Formal math: based on church myths and superstitions

Many smart alecs ask: what difference would it make if “Euclid” did not exist? They believe the lie about Euclid was told for no reason, and that it persists for no reason in our school texts today which mention “Euclid” 63 times, apart from giving children an image of “Euclid” (all of which makes them believe “Euclid” was real).

It is simple commonsense, however, that a lie is always told for a reason. But the reason in this case is beyond the understanding of our smart alecs. They miss the connection of the “Euclid” myth to church theology.

Our current school texts teach children the false history that “Greeks” did mathematics in some superior way which they must imitate. The myth goes that “Euclid” gave “irrefragrable proofs”, by using the axiomatic method. For this purpose, he supposedly arranged the theorems in a particular order.

Cambridge foolishness about “Euclid”

Cambridge University, a church institution, subscribed to this myth. As pointed out in this exhibit, it initially adhered to the practice of blind imitation of “Euclid’s” Elements. Then the Cambridge Special Board for Mathematics in its Report on Geometrical Teaching dated 10 May 1887 declared the proofs in “Euclid” need not be blindly imitated but the order of theorems in the Elements must be followed. On 8 March 1888 this was adopted by the Cambridge Senate as part of the amended regulations for the Previous examination.

This move by Cambridge University to “reform” mathematics teaching was excessively foolish. Thus,   while the book Elements has axioms and proofs, the simple fact is that it has no axiomatic proofs, as today understood in formal mathematics. Specifically, the first and fourth (SAS) proposition of the Elements have empirical proofs, and a chain is only as strong as its weakest link. (See, the detailed grievance against the NCERT.) If empirical proofs are admitted in one place, the order of the theorems becomes irrelevant, because the “Pythagorean theorem”, for example, can be proved in one empirical step, as was done in India. But the dons of Cambridge University failed to understand this, and made exam regulations based on their botched understanding.

Axioms but no axiomatic proofs in the Elements

The belief in axiomatic proofs in the Elements comes only from the “Euclid” myth not from a reading of the actual book, which our smart alecs never read. Even the dons of Cambridge University had not read it carefully from 1125 (when the book first came to Europe) until 1887. This Cambridge foolishness in mathematics, driven by the Euclid myth, easily exceeds  the foolishness of Sir John Lightfoot, Vice Chancellor of Cambridge University, who, in the 17th c., refined Bishop Ussher’s absurd date of creation, to fix the time of creation at exactly 9 am according to the gospel.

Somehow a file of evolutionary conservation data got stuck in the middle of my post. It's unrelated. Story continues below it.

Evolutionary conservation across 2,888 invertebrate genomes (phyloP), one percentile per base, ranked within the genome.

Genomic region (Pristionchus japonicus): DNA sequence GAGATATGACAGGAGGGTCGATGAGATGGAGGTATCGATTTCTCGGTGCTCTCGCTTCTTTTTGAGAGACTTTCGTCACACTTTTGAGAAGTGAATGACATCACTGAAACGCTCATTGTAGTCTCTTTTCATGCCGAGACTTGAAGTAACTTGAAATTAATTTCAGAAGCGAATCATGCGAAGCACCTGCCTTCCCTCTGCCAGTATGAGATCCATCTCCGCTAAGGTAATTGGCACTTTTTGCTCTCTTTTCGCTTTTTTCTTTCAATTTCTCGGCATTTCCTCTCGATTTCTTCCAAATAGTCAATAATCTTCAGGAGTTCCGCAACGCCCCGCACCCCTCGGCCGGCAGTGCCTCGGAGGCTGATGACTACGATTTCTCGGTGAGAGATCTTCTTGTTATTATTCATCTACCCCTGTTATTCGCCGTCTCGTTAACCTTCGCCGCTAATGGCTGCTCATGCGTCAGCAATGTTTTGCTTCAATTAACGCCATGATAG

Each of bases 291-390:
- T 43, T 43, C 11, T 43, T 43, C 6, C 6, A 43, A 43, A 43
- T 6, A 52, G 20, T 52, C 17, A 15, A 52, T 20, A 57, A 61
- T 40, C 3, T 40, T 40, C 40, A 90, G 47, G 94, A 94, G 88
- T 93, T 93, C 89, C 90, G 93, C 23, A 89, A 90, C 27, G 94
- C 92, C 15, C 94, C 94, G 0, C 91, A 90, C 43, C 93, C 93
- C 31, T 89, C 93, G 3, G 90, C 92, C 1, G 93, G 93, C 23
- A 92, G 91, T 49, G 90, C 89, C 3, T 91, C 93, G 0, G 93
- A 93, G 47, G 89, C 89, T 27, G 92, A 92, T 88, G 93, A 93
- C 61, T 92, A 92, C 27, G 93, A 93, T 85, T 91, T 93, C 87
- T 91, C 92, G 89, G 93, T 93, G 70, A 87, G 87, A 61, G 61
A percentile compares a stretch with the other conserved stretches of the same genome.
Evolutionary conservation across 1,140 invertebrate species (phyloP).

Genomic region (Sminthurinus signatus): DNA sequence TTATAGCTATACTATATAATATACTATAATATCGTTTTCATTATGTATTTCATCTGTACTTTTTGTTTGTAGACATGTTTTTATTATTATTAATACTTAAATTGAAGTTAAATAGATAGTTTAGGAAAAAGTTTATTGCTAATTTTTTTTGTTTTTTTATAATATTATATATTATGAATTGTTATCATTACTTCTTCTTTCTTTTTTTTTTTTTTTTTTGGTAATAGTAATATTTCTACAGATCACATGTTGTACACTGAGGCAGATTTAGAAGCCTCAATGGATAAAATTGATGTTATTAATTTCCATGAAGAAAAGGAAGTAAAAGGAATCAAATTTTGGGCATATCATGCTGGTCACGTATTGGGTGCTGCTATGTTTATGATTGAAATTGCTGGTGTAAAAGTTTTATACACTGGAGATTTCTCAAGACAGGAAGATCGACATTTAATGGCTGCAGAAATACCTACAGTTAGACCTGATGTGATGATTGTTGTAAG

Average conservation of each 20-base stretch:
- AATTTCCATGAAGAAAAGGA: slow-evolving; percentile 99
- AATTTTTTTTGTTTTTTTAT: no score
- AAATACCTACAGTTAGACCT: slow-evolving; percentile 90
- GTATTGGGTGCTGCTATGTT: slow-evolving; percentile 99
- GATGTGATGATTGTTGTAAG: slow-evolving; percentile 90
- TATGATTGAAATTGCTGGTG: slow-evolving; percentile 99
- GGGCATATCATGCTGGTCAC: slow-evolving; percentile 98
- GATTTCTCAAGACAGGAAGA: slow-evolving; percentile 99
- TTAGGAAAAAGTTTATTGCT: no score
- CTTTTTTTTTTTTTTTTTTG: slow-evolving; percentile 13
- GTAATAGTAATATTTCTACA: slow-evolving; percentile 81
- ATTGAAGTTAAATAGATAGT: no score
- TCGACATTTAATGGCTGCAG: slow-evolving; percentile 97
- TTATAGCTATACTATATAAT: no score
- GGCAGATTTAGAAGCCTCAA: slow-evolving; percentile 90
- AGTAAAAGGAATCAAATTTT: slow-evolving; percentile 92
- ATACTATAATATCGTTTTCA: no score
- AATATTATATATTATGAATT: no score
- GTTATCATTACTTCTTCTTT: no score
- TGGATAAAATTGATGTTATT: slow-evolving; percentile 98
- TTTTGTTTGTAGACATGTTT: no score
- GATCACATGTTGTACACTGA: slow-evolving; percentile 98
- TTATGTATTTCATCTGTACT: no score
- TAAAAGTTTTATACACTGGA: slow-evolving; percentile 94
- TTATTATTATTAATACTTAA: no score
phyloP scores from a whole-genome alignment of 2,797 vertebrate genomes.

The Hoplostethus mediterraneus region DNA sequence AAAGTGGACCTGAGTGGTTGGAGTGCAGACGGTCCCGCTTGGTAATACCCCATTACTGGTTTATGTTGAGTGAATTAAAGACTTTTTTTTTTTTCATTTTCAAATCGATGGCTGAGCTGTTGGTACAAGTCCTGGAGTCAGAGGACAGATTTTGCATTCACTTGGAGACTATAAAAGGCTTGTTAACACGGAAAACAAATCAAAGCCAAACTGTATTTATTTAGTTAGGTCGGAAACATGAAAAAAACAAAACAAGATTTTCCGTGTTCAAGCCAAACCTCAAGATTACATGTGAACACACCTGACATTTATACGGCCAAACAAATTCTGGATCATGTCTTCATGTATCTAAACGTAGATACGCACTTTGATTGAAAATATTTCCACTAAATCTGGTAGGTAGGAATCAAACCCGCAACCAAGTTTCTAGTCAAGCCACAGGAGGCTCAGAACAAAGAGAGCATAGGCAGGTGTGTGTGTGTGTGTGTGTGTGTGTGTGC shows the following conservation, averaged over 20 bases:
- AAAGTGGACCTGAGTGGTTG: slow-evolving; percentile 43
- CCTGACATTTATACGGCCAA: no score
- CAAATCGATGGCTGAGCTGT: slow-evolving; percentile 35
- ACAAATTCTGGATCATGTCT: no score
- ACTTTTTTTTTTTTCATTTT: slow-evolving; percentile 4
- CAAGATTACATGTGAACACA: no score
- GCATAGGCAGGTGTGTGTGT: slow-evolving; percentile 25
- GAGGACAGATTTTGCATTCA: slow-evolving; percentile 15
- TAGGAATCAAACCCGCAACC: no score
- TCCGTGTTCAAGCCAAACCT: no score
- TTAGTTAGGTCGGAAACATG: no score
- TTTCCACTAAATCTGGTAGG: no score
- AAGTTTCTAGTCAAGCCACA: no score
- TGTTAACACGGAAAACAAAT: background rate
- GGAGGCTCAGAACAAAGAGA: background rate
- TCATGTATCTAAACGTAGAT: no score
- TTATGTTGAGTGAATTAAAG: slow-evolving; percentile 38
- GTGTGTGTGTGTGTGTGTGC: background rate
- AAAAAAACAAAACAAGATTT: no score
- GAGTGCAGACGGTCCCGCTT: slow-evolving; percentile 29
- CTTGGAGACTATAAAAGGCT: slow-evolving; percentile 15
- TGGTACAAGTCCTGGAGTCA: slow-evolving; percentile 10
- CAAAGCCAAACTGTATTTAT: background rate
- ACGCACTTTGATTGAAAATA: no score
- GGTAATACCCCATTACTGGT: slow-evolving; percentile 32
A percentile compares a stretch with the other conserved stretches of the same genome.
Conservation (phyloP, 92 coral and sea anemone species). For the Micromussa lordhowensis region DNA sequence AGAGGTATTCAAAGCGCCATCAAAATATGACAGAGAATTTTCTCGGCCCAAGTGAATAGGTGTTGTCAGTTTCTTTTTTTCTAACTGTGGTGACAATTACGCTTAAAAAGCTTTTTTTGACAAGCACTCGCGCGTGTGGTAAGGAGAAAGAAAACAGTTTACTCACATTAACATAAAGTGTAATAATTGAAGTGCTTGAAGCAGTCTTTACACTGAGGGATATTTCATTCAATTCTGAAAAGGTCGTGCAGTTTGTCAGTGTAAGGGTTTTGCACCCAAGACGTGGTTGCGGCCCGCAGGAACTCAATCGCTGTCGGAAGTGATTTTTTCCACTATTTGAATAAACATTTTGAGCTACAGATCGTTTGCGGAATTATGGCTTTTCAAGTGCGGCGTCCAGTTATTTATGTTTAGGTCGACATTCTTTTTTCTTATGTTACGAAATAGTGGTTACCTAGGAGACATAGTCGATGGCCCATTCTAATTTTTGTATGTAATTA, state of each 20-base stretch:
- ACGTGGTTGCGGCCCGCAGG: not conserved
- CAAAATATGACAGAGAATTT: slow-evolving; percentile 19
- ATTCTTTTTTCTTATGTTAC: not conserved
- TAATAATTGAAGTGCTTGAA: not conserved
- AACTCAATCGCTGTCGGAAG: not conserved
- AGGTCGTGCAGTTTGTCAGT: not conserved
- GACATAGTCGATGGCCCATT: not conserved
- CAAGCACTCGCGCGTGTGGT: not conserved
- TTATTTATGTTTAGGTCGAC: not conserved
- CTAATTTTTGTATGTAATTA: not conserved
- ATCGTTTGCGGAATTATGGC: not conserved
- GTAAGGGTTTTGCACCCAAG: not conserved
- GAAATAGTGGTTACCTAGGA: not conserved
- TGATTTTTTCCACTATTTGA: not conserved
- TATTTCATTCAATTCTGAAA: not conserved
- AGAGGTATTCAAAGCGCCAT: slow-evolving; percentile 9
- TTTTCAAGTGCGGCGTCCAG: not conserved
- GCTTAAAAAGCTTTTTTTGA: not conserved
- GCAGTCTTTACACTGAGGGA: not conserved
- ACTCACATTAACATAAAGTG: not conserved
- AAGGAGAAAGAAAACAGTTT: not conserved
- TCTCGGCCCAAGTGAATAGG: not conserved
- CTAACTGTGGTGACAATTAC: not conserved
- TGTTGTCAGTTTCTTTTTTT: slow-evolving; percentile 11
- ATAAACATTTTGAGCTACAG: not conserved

Eventually, Bertrand Russell, among others, pointed out the foolishness of the belief in axiomatic proofs in the Elements, calling the proofs in the Elements a “tissue of nonsense”. But, because of his Cambridge indoctrination, he kept believing in the Euclid myth that, the mythical “Euclid” intended axiomatic proofs. Hence, Russell along with David Hilbert invented formal math on that equally foolish belief in the intentions of a non-existent person, and in the church superstition about the superiority of deductive proofs (more details on that superstition in the next blog post).

Actual Greeks tied math to religion

Actual “Greeks” (Pythagoreans, Plato, Proclus) were NOT interested in axiomatic proofs, and interested only in the religious aspects of geometry, in arousing the soul and making it recollect its past lives (mathesis). This required turning the mind inwards. I have described this in great detail in various places, including my book Euclid and Jesus.

Axiomatic proofs a church tradition

But the church adopted the method of proof based on axioms (i.e., assumptions about the unreal), as in Aquinas’ proof about the number of angels that fit on the head of pin, based on certain axiomatic beliefs about the amount of space occupied by unreal angels. The church found the axiomatic method convenient, as part of its theology of reason (advocated by Aquinas and the schoolmen as the best way to convert Muslims). Obviously, basing reasoning on facts, as in universal normal math (including Indian gaṇita), would go contrary to all church dogmas (about angels etc.). As a loyal handmaiden of the church, Cambridge University, promoted the superstition that the axiomatic (or faith-based) method is “superior” to the empirical method, and that authoritatively laid down axioms (like Aquinas’ axioms about angels) are “superior” to facts.

We started imitating this way of doing mathematics as part of colonial education (which imitated Cambridge).

“Euclid” myth teaches us to imitate the church

So, when millions of students are taught the “Euclid” myth, and told that this way of doing math (formal math) is “superior”, they are being taught a church myth about “Greeks”, to teach them to imitate a foolish church practice. Neither they, nor our smart alecs,  understand this tricky way of indoctrinating children to teach them to imitate a church practice though a myth about the only “friends of the church” — the early Greeks. So, the Euclid myth is just a simple innocent lie, is it?

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